Happy Birthday to Neil Young, who turns 76 today (November 12th)!!! Young and Crazy Horse will release their latest album, Barn, on December 10th. The set marks the group’s followup to 2019’s joint effort, Colorado. Young announced the new album on his official Neil Young Archives website, writing, “We are so happy to be back in the barn. A barn built to replicate the 1850’s barn that had collapsed in exactly the same place, high in the mountains of Colorado.”
Neil Young hasn’t played a public show since Farm Aid in 2019 and criticized concert promoters for booking super spreader events, writing, “They hold the power to stop shows where thousands congregate and spread. It’s money that keeps it going. Money that motivates the spreading.” On September, Young pulled out of Farm Aid 2021, posting a message to fans on his NeilYoungArchives page: “Lots is going on in our world right now. I find myself wondering whether Farm Aid will be safe for everyone with the Covid pandemic surging. I worry about that. I don’t want to let anybody down, but still can’t shake the feeling that it might not be safe for everyone.”
In October, Young released the official bootleg, Carnegie Hall 1970.
Last November saw the release of Young’s vault collection, The Archives Vol. II: 1972-1976. The package featured a wealth of material spanning from just after the release of 1972’s Harvest through Young and Crazy Horse‘s 1976 Eurasian tour. As a teaser to the set, Young has just posted the audio to live version of “The Losing End (When You’re On),” which was captured live on September 23rd, 1973 at L.A.’s Roxy Theatre.
Last week, Young released Return To Greendale, a live album and film, which chronicled his 2003/2004 Greendale tour with Crazy Horse. The limited edition box set includes two LP’s, two CD’s, and a documentary focusing on the making of the 2003 album, titled Inside Greendale.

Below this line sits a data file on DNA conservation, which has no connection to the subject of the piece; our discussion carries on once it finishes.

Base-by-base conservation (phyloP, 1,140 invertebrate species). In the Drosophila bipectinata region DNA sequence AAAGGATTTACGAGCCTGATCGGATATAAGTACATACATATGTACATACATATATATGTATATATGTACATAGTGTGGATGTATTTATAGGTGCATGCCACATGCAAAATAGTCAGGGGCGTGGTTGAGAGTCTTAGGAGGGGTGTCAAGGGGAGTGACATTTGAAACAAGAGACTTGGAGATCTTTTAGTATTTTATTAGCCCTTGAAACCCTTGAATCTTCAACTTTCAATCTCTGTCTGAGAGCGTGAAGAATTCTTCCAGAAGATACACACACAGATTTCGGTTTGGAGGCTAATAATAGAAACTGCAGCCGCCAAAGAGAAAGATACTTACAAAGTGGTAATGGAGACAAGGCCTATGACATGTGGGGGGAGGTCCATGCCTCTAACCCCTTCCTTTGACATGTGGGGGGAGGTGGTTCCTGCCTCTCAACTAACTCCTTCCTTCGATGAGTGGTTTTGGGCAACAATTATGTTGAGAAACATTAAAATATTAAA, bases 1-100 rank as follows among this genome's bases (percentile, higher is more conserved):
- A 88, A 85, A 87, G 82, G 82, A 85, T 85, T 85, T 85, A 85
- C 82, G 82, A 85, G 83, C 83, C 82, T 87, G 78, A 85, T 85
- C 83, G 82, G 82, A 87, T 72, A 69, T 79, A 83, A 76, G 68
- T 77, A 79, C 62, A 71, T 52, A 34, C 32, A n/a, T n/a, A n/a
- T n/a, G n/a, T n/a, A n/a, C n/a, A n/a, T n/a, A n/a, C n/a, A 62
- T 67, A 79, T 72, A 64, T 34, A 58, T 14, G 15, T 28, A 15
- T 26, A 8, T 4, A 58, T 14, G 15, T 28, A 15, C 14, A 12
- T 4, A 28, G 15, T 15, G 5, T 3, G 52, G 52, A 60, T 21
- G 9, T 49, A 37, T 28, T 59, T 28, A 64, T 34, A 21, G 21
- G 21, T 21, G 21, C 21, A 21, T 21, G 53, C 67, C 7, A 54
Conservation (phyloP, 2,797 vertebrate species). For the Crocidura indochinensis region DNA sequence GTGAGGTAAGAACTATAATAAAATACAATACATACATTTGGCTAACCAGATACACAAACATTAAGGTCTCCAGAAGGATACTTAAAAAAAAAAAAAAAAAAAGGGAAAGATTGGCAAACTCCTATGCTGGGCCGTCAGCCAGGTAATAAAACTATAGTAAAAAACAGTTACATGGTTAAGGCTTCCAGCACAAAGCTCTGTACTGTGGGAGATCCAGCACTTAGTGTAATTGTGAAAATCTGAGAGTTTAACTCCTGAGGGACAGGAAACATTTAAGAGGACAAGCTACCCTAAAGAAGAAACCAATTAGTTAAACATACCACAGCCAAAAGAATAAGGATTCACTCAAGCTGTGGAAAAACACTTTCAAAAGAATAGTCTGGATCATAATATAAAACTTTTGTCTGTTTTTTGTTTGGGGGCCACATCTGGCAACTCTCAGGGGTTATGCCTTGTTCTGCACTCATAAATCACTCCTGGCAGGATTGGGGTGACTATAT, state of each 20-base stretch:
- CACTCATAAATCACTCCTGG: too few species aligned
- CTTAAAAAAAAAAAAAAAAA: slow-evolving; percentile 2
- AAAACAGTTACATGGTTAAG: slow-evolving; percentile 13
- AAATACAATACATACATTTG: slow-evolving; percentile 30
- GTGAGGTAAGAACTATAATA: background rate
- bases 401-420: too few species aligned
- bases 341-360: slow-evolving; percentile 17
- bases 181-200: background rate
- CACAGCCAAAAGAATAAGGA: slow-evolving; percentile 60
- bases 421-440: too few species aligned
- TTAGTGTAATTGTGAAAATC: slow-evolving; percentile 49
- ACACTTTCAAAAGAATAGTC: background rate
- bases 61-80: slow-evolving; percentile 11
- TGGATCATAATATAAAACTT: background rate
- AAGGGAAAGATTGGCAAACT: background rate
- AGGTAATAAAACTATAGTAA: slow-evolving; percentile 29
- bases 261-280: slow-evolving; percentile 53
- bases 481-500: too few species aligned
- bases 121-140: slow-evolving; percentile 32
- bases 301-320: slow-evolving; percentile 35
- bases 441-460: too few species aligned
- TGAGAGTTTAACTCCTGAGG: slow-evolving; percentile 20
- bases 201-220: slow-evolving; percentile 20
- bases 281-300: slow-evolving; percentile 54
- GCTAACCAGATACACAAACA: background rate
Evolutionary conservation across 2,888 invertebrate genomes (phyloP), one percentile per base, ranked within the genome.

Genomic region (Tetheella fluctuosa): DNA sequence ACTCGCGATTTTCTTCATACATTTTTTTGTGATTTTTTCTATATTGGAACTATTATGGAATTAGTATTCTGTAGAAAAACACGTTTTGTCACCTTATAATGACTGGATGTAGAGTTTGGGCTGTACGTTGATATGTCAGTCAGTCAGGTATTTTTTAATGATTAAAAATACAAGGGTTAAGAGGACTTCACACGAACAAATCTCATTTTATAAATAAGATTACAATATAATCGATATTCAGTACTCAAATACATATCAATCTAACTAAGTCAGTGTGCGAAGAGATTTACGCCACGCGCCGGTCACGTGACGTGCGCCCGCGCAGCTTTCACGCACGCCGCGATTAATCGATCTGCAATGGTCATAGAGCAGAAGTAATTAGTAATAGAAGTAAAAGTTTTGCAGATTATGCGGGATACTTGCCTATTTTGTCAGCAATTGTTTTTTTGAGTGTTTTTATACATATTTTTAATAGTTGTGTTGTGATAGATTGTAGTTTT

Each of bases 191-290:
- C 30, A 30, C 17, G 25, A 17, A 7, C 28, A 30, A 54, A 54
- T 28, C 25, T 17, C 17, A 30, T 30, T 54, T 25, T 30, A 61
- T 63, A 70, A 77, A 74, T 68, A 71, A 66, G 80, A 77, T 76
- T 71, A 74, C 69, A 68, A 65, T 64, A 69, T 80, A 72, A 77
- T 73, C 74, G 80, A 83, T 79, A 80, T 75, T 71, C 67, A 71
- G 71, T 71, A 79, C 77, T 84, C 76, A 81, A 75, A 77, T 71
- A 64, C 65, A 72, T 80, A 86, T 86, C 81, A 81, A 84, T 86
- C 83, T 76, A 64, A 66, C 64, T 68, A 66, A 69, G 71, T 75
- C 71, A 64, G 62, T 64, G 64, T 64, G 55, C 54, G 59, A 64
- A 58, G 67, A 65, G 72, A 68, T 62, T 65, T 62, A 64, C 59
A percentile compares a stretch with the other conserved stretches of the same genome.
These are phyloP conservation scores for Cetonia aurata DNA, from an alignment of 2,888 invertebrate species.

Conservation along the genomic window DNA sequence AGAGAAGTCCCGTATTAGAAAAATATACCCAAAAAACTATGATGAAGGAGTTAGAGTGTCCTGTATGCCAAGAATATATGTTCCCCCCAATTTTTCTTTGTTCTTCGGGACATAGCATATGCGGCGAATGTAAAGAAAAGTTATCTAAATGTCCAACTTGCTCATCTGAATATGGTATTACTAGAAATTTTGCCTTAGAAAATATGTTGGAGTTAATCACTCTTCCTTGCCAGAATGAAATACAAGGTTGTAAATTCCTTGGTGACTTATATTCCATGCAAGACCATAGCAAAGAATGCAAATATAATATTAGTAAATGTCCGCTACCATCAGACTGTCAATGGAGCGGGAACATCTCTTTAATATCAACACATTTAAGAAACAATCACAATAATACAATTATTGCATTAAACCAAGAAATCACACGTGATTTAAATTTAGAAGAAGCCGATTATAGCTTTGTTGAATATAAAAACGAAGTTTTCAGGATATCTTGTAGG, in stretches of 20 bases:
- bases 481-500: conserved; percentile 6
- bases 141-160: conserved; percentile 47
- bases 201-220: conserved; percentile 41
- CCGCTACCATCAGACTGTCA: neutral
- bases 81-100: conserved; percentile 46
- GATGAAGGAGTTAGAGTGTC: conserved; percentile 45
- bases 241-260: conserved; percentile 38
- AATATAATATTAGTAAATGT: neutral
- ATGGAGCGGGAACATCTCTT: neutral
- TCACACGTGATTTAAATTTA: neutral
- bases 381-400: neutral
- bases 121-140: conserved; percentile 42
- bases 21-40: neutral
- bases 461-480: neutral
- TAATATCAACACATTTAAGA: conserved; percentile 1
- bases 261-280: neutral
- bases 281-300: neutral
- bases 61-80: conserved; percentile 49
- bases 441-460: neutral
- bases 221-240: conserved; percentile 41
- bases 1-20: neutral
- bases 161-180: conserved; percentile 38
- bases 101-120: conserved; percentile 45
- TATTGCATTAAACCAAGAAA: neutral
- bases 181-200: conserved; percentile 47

In 2019, Young, who is Canadian but has lived in California for the past 56 years, finally became a U.S. citizen.
Neil Young married actress Daryl Hannah on August 24th, 2018.
Although Neil Young has tried extremely hard to keep his life private over the course of his career, he wants it known, he’s hardly a recluse: “The fact that I don’t, y’know, that I don’t go out of my way to be seen and go to places where I know that my picture’s gonna be taken and things like that makes them think that I’m hiding. I’m not hiding from anything. I’m just not interested in any of it. I have other things that I’m more interested in that don’t have to do with getting my face on People magazine.”
Graham Nash says that making music with Young as part of Crosby, Stills, Nash, & Young has always led to fascinating results: “I love to make music with Neil. It’s very different with Neil. Y’know, it’s a very different band — there’s more edge, it’s darker, it’s funkier. It’s just different.”
Although Waging Heavy Peace marked Neil Young’s own personal autobiography, 2002’s semi-authorized Shakey, written by Jimmy McDonough, was based on 300 new and exclusive interviews — including a reported 50 hours of taped chats with Young himself. Graham Nash told us at the time, that like many readers, he found Shakey to be illuminating, particularly its anecdotes about Young’s often nasty treatment of his musical colleagues: “I learned a lot about my friend that I didn’t know, and I learned a lot about my friend that I thought I knew (laughs). To me, that’s not the way I want to live my life. I am consumed by creation, but in my life, creation takes a second. . . not second, but a, certainly an equal footage to my life. I don’t want to hurt people — ever — because to me, there’s enough pain in this world.”
Retired Crazy Horse guitarist Frank “Poncho” Sampedro says that despite Young’s constant need to shake things up by playing with different musicians, he seems to consider the band his musical home: “When you look at it, there is only one band that Neil continues to play with. He’s played with a lot of different bands, but I’d have to say that we are, overall, the most consistent of all the bands he’s played with — even though he’s played with Crosby, Stills & Nash quite a bit, but I think he’s even played with us more than them.”
David Crosby told us that Neil Young’s moral integrity has always stood side-by-side with his talent: “That’s basically the deal. I think it’s one of the things that I’ve always admired about him, is that right, wrong or indifferent, he continues to grow. And I think that’s always been something that I’ve always wanted to do and continue to do.”